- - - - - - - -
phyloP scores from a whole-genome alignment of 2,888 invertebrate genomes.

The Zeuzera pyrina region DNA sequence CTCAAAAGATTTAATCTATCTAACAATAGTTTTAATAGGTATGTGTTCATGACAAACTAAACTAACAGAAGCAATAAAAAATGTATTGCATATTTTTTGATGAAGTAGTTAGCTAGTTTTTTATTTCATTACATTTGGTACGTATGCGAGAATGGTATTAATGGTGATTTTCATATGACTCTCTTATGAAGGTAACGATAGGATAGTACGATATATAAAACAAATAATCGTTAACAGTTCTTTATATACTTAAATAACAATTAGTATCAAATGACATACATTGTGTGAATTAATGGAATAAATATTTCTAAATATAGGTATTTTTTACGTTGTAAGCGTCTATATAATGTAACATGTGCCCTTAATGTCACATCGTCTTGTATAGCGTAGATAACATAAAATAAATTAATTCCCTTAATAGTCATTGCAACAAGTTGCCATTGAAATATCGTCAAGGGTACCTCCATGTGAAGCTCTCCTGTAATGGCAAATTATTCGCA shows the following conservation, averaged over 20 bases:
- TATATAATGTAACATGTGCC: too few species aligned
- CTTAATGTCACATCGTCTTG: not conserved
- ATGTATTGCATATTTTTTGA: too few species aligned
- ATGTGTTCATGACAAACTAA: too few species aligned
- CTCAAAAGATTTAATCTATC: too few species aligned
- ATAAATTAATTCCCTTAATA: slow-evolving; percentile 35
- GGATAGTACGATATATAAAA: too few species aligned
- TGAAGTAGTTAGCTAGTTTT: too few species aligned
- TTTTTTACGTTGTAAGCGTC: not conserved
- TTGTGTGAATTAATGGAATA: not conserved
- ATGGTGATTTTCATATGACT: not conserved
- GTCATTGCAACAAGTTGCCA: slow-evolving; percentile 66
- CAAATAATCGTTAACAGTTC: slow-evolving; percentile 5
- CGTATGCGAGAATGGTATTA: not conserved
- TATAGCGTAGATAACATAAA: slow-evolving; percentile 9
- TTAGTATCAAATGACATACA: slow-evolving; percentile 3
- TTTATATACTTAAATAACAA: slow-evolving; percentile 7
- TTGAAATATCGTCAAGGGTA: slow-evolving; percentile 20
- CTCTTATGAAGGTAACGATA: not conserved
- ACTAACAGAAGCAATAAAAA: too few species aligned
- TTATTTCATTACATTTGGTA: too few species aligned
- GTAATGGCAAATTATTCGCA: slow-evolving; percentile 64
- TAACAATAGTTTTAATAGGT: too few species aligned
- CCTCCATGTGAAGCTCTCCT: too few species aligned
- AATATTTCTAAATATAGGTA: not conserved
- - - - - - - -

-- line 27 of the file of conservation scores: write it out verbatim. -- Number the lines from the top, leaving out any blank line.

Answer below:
- AATATTTCTAAATATAGGTA: not conserved